Hacking a GPS system is a lot harder to do, especially from the ground. A cyber-geek passenger with a laptop and satellite connection (and the right software) could "spoof" the plane's GPS by giving it false information, but the aircraft would definitely trigger a position error, nav source, or GPS alert since the other navigation systems would detect the inconsistencies in position data. If the pilots ignored the alerts and failed to isolate the GPS from the other nav systems, it's possible the airplane could be flown off course. Theoretically, of course.

    "Could someone on the ground take control and land the plane somewhere?"

    No way. An airplane's autopilot, flight control, and flight management computers cannot be hacked, period. Whereas it's possible to spoof navigation signals and cause some confusion, it is NOT possible to send flight control commands from an external device, into an aircraft's internal computers. There is no antenna or wireless access point in the system to communicate with some mobile device.
    3 answers · 1 week ago
  • If US Airways 1549 had four engines it probably wouldn't need to ditch?

    Best answer: Possibly, but the flight had the misfortune of encountering a flock of geese that spanned the entire width of the wings, at least from engine to engine. The odds would have been about the same.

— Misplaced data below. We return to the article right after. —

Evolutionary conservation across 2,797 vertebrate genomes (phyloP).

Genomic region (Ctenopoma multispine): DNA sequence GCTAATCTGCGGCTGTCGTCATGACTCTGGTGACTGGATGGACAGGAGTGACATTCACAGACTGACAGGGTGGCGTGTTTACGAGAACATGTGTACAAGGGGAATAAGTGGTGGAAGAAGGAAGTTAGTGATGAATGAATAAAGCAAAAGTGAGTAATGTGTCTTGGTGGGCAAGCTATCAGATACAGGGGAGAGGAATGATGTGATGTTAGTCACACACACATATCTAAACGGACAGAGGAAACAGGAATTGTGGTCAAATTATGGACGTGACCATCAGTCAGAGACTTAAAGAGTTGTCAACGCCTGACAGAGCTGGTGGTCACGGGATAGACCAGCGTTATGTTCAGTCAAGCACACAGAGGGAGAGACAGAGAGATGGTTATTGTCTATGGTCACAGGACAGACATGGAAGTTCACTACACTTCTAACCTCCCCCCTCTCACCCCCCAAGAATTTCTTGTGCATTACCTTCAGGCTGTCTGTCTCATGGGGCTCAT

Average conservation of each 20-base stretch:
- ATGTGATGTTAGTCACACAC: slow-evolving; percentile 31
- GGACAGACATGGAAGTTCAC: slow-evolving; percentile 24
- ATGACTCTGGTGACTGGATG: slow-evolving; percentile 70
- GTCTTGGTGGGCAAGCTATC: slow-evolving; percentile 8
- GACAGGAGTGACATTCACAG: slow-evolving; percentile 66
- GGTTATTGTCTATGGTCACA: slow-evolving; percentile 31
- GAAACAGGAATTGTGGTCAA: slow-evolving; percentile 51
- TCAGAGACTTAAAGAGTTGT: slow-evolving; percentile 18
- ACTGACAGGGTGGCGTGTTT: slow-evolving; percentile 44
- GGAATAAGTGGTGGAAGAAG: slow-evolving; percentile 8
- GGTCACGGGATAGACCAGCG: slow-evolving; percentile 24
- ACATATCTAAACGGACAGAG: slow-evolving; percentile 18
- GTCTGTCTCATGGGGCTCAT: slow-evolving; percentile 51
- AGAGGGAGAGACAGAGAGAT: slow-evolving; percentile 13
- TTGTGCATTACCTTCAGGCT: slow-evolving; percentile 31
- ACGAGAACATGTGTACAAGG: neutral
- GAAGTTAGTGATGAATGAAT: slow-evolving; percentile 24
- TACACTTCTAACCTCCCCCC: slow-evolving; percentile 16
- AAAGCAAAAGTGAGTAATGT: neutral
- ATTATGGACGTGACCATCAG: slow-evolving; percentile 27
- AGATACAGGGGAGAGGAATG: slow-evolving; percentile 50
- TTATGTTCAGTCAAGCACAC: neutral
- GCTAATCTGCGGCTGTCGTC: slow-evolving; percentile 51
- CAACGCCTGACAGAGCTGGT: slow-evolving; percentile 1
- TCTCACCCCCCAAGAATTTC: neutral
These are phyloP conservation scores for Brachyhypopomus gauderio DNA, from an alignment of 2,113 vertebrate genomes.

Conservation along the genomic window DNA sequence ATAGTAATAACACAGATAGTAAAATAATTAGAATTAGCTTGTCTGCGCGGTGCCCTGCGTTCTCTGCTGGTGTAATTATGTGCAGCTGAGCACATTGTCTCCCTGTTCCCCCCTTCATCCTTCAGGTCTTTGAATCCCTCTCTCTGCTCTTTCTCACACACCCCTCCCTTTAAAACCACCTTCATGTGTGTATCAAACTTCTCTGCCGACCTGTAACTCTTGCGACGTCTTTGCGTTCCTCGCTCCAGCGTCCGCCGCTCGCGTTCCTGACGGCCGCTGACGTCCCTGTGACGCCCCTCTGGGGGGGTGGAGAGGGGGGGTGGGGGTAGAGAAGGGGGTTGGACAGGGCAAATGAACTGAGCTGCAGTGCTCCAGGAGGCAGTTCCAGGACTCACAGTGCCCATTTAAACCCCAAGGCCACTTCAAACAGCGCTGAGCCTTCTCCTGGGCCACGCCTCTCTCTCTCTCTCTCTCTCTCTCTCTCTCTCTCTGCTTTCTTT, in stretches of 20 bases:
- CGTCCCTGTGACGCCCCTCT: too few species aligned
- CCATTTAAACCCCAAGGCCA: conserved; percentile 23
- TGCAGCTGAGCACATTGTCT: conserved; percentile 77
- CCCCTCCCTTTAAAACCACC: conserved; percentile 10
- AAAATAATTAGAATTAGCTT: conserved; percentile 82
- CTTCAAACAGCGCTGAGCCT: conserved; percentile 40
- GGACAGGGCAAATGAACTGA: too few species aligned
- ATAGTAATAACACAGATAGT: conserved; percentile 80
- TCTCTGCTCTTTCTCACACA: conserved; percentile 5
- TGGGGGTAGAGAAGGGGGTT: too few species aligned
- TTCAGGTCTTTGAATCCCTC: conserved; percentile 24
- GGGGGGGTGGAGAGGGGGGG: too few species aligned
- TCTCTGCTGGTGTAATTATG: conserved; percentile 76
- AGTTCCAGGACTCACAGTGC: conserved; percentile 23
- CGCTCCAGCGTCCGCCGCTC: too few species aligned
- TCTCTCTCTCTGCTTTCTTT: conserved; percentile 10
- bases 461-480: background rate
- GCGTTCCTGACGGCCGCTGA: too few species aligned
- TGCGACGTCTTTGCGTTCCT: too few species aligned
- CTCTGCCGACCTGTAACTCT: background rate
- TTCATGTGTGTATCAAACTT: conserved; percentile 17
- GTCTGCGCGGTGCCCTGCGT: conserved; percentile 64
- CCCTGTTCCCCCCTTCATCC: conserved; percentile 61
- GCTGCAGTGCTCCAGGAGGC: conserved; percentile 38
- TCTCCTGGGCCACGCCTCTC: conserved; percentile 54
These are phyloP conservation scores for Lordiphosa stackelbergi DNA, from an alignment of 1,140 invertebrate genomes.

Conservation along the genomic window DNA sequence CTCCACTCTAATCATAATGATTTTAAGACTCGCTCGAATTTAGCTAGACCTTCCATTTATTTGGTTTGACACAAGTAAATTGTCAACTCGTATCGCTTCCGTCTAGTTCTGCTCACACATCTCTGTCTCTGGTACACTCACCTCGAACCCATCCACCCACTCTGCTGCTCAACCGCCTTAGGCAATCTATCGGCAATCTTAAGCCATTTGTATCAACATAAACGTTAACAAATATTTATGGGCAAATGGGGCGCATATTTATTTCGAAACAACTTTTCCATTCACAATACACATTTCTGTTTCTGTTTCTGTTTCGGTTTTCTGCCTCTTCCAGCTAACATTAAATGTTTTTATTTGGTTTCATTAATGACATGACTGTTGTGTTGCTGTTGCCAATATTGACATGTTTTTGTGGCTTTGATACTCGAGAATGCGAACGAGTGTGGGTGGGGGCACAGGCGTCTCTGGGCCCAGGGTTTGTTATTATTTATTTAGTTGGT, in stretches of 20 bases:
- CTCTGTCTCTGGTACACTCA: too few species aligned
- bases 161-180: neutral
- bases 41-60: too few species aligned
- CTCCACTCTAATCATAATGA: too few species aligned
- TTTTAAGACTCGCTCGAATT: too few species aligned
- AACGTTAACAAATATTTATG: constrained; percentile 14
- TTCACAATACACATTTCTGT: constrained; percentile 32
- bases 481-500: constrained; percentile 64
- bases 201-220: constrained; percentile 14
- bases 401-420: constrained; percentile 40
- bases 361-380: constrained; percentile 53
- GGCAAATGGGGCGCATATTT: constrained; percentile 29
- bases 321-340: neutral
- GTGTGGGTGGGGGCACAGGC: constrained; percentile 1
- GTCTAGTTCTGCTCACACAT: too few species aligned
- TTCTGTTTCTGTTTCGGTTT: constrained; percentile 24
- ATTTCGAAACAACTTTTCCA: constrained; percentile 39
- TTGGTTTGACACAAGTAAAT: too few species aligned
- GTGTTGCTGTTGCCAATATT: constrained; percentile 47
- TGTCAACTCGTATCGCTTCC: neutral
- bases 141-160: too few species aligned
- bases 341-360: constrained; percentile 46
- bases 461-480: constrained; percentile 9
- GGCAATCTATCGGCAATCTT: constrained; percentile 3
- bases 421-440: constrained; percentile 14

Best answer: Possibly, but the flight had the misfortune of encountering a flock of geese that spanned the entire width of the wings, at least from engine to engine. The odds would have been about the same.
    10 answers · 2 weeks ago
  • Est-ce que le Canada devrait s' armer encore plus pour devenir une méga puissance militaire?
  • Will nasa's supersonic planes change the way we travel in 2021?

    Best answer: Airlines are in business to make money. Speed is expensive. It takes more energy to go faster. Even if you have, in some way, suspended the physics that cause a damaging high pressure wave off the front of a supersonic object, the fuel cost alone makes a supersonic transport plane a financial liability. Comfort,... show more
    Best answer: Airlines are in business to make money. Speed is expensive. It takes more energy to go faster. Even if you have, in some way, suspended the physics that cause a damaging high pressure wave off the front of a supersonic object, the fuel cost alone makes a supersonic transport plane a financial liability. Comfort, quiet, and economical, outsells speed.
    10 answers · 2 weeks ago
  • If all aircraft above FL180 set altimeter to 29.92 how do they know their actual altitude MSL, or AGL?

    Best answer: They don't care how high they actually are above sea level - that's not a relevant bit of information. It makes no difference to them if they are at 20,580 ft MSL instead of 21,000 MSL. As long as you are above AGL, how far above AGL is also of limited value during cruise. If you are operating... show more
    Best answer: They don't care how high they actually are above sea level - that's not a relevant bit of information. It makes no difference to them if they are at 20,580 ft MSL instead of 21,000 MSL.
    As long as you are above AGL, how far above AGL is also of limited value during cruise.

    If you are operating above18,000 feet, you are also operating under IFR, and IFR provides altitude minimums for the specific route or area you are in. If you are above the minimum altitude on a published jetway you will clear any terrain in the area safely. even over mountains.